I love historic hotels and a proper tea which means a visit and tea at the Peninsula Hotel was number one on my must do list. The Savoy in London, Ritz and George V in Paris, the Cloisters at Sea Island, GA, the Greenbrier, the Homestead . . . . There is just something about a historic hotel; a certain je ne sais quoi? I’m thinking it may be the legacy, the history, or perhaps it is the ability to imagine a time gone by that fascinates me. I mean can’t you just imagine Coco in her apartment when you visit the Ritz or TJ at the Homestead?
The Peninsula Hotel in Hong Kong is synonymous with glamour and old world grandeur. Opening in 1928, it is Hong Kong’s oldest hotel and referred to as the Grande Dame of the Far East. It is legendary for its fleet of Rolls-Royce Phantoms that whisk you to your destination. It is also famous for tea and it was tea I wanted. From 2 pm to 6 pm people line up for the experience of a leisurely afternoon of a traditional afternoon tea. You will not want dinner after. Be prepared for a line and dress appropriately as there is a dress code. Also, be prepared to simply relax and enjoy.
We chose the traditional tea for two and added a champagne mojito for a refreshing cocktail. We then proceeded to eat our way from the bottom to the top of a three tiered tea tray. The first tier presented traditional English scones with clotted cream and jam. They were perfect. The second tray held scrumptious cucumber, salmon and chicken salad tea sandwiches; the third bite sized deserts. My favorite dessert was the raspberry wafer. Did I mention that the venue was also perfect for people watching? Two hours and two pots of tea, champagne, and completely satiated wth food, later we departed to explore the Peninsula Arcade. The hotel comes complete with a selection of high end shopping from Hermes, Chanel, Louis Vuitton, Harry Winston and the list goes on. Finally departing for a visit to the Jade and Temple Markets, we were treated to a glimpse of the Phantom fleet as it deposited new arrivals from the airport.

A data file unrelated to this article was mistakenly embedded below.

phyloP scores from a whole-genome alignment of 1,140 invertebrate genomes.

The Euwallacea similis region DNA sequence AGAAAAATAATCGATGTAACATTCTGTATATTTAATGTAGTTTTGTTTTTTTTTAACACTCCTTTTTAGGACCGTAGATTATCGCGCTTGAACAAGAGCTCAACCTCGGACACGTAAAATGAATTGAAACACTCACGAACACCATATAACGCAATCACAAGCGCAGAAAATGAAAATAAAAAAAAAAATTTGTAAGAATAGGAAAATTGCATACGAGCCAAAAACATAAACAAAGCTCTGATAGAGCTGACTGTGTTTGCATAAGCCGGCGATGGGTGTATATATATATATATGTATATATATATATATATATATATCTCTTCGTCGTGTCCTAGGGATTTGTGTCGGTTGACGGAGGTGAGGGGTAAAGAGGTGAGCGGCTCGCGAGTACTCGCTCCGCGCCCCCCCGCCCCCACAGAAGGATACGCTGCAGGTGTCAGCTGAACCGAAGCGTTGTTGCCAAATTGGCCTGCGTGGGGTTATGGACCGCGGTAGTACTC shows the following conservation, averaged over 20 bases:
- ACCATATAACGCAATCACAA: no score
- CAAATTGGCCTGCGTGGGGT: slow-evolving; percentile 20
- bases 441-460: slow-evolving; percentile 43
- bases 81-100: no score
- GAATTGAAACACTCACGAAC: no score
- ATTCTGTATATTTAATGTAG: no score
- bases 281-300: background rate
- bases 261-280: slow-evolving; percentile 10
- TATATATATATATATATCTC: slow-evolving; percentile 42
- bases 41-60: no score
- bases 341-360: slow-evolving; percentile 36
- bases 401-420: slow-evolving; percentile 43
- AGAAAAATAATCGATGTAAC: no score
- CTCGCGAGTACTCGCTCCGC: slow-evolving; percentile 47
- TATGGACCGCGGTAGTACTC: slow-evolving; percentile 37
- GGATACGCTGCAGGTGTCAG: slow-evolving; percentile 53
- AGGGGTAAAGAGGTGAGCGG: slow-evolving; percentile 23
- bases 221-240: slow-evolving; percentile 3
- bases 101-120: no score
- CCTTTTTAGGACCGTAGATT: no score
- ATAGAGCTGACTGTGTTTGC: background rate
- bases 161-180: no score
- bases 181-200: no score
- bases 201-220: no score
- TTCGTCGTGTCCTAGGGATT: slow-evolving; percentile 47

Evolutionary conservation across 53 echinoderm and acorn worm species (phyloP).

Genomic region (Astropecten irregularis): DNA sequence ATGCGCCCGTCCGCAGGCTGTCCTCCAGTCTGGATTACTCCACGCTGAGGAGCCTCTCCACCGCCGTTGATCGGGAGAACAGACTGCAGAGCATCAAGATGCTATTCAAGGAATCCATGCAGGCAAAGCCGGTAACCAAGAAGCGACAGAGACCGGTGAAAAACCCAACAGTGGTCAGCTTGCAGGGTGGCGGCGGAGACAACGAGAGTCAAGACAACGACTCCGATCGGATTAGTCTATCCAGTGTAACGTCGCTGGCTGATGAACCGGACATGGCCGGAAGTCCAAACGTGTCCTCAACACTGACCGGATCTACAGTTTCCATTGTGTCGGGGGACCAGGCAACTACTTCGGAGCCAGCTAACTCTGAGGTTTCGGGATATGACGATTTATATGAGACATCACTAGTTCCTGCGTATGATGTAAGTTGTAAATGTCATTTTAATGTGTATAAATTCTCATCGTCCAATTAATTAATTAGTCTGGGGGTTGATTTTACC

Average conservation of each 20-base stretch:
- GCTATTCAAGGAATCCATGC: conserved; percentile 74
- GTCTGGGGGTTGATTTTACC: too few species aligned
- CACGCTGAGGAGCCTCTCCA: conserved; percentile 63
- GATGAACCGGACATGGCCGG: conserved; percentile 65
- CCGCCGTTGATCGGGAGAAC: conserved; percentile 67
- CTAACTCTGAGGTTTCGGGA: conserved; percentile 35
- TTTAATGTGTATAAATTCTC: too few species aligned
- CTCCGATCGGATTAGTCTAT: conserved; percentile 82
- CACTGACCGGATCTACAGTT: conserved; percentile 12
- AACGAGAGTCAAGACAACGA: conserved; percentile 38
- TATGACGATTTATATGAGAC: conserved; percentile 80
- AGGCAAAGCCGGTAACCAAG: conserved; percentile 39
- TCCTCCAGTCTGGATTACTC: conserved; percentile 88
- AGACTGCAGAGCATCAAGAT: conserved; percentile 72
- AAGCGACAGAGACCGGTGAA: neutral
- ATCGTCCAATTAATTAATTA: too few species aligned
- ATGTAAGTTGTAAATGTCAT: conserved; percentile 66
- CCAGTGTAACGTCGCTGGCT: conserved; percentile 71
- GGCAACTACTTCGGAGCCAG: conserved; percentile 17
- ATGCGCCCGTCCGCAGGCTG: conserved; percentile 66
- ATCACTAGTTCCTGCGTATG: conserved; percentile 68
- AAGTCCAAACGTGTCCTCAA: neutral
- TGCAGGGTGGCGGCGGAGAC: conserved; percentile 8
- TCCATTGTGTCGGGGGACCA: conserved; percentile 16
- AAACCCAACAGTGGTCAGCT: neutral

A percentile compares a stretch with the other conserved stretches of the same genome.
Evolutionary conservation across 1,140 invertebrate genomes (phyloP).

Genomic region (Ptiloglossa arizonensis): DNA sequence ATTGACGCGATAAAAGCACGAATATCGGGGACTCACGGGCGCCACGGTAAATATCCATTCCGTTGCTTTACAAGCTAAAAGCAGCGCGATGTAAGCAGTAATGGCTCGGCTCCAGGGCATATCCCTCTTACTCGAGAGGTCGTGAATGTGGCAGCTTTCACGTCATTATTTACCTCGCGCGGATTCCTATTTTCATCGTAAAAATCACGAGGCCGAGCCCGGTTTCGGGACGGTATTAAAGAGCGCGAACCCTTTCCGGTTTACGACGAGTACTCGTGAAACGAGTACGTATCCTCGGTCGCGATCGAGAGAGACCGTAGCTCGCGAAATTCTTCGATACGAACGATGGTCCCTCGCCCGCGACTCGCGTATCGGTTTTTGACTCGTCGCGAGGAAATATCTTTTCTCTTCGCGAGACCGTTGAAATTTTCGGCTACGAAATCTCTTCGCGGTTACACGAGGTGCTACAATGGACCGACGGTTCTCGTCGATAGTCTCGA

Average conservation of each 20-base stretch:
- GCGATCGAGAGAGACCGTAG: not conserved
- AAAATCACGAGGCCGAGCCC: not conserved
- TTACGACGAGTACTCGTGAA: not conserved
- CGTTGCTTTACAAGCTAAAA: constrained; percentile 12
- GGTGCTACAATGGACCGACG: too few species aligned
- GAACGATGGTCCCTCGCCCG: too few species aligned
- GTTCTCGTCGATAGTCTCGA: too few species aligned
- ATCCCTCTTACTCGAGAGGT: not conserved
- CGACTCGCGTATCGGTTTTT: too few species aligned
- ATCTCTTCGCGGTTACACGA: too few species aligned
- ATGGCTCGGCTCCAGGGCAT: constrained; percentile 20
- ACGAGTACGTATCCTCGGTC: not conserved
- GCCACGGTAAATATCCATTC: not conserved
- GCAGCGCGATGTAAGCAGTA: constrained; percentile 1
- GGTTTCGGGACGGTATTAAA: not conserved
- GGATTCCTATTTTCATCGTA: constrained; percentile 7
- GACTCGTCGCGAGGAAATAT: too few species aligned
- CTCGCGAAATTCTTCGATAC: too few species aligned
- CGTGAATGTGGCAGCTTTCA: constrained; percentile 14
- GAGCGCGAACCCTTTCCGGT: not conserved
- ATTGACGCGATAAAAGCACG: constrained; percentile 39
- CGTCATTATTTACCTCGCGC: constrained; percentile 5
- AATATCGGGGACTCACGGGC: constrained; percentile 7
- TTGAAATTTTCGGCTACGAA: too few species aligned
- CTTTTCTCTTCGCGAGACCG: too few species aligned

I would be remiss if I failed to mention other dining favorites visited during my trip.
Felix, also at the Peninsula Hotel, is a perfect venue for the light show over Victoria Harbour. Still stuffed from tea, but on a quest for a cocktail, the concierge at the Peninsula directed us to the bar at Felix. Sitting atop the Peninsula tower it was the perfect venue to watch the light show with, yes another, champagne mojito. They are addicting. Make certain you visit the restroom in Felix. They are legendary for their view of the harbor and unusual design.
Lung King Heen, a Michelin 3-star restaurant located at the Four Seasons, is a culinary experience not to be missed. Specializing in Cantonese cuisine it is the first Chinese restaurant to be recognized by Michelin. You will need reservations but do not miss this experience. I began dinner with a glass of champagne and suckling pig. My main course was wok fried beef tenderloin with steamed rice and a side dish of wok prepared asparagus and garlic. I’ve had many good meals in my life and dined at many excellent restaurants, my dinner at Lung King Heen surpassed them all. Not only was the food exquisite but the service was unparalleled. They went out of their way to make suggestions, to cater to our taste, and to make certain our dinner was superb.
Hutong restaurant in Kowloon also deserves a shout out. We booked reservations for dinner as part of an evening harbor cruise and were not disappointed. The tasting menu was excellent. The sweet and sour fish is the best fish dish I’ve ever had. The view of Victoria Harbour is also excellent.
My greatest challenge was learning to use chopsticks. By the end of the trip I’d finally mastered the art of eating without a fork.